Brisbane Broncos spent months trying to convince teenager Payne Haas to speak to the NRL’s integrity unit and say they had no choice but to suspend him for four games and fine him $20,000 when his co-operation fell short.
The investigation stemmed from two off-field incidents involving the 19-year-old’s family members, one a wild brawl at a local rugby league game late last year.
Announcing the sanction on Wednesday, Broncos boss Paul White stressed Haas had not committed any alleged acts of violence and the investigation had now closed.
It is understood the NRL worked closely with the Broncos to deliver the punishment and a harsher penalty would’ve ensued if Haas had completely refused to co-operate.
Despite the club’s constant urgings either side of Christmas, though, White said the emerging prop’s level of co-operation fell short and warranted more than a slap on the wrist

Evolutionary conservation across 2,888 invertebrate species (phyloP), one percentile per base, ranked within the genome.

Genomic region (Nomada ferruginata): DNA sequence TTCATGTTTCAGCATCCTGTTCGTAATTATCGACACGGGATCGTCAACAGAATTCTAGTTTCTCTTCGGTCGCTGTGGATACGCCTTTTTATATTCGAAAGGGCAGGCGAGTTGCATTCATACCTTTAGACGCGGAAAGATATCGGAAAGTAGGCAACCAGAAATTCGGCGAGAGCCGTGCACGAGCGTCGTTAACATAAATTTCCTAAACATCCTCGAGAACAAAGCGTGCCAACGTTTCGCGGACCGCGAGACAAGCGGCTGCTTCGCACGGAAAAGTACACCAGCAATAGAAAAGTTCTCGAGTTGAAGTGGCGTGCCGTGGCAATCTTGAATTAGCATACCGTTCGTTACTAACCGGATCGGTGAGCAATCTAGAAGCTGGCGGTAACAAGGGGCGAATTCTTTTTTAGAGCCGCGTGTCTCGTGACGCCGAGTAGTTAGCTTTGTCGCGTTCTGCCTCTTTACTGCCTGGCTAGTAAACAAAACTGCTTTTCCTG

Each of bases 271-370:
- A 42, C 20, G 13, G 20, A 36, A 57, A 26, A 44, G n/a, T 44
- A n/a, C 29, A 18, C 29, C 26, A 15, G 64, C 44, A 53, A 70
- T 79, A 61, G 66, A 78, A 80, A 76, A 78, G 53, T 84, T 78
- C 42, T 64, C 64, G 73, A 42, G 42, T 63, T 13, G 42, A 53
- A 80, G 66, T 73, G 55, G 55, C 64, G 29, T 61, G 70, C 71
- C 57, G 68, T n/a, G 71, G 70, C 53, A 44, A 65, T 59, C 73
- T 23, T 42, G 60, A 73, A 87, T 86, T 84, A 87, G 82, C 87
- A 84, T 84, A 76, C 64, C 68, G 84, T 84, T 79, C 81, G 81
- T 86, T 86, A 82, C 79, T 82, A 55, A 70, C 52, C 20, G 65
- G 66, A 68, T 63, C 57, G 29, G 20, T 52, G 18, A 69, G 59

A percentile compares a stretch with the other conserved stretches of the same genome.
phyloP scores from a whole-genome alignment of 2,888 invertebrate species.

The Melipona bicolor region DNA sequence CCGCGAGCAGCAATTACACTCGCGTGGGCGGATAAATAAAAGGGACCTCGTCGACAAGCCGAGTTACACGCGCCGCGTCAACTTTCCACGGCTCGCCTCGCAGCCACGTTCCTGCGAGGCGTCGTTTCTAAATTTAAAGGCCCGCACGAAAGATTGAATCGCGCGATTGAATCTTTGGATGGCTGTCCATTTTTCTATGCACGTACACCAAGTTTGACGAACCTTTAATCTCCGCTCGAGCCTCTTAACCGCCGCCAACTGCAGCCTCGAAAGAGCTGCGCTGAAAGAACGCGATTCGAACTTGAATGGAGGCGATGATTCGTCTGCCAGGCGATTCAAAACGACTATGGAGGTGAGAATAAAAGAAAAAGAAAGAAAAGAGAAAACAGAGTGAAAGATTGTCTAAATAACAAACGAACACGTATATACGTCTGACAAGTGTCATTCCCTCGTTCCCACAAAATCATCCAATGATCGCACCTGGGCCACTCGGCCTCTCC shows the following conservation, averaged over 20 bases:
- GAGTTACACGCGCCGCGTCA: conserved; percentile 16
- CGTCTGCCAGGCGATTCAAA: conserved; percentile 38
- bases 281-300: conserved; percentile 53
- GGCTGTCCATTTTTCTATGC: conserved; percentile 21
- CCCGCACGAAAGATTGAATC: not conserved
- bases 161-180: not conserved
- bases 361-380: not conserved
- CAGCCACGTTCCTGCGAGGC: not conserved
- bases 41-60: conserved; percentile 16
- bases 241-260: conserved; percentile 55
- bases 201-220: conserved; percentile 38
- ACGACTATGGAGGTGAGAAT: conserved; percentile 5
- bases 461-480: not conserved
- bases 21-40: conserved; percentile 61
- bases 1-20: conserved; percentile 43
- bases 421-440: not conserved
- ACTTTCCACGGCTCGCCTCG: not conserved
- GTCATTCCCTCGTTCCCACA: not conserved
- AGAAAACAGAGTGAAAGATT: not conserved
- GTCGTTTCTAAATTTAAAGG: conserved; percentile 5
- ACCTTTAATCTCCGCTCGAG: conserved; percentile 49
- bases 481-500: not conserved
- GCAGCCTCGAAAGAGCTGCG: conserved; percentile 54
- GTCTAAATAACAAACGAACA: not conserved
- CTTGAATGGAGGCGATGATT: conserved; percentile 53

“I just draw the link between complex family matters and an integrity unit investigation and I think you can join the dots,” he said, stressing there was no expectation to put club before family.
“There’s a huge amount of tension in that … if we could’ve chosen another course of action we wouldn’t be sitting here today but that action was dictated by that level of co-operation.
“It may result in a negative outcome but I’m hopeful in Payne’s case this will be a reference point for his future.”
Haas was among the best on ground in last weekend’s trial game in Warwick and had been named to start on Saturday against Queensland Cup side Wynnum Manly.
But he has been scratched from the game, with White saying the club had made the most of the time afforded to them in the preseason to make a considered decision.
White said new coach Anthony Seibold was integral in handing down the punishment in what could prove a significant moment as he begins his tenure in the post-Wayne Bennett era.
“He’s here for a long time and gets a chance to have a long-term view,” White said.
“He’s had big input (in the suspension).
“One thing I know young men crave is structure but also discipline. They want to know what the boundaries are.
“Care and respect is also about making tough decisions, not just patting people on the back and (Seibold) understands that.”
© AAP 2019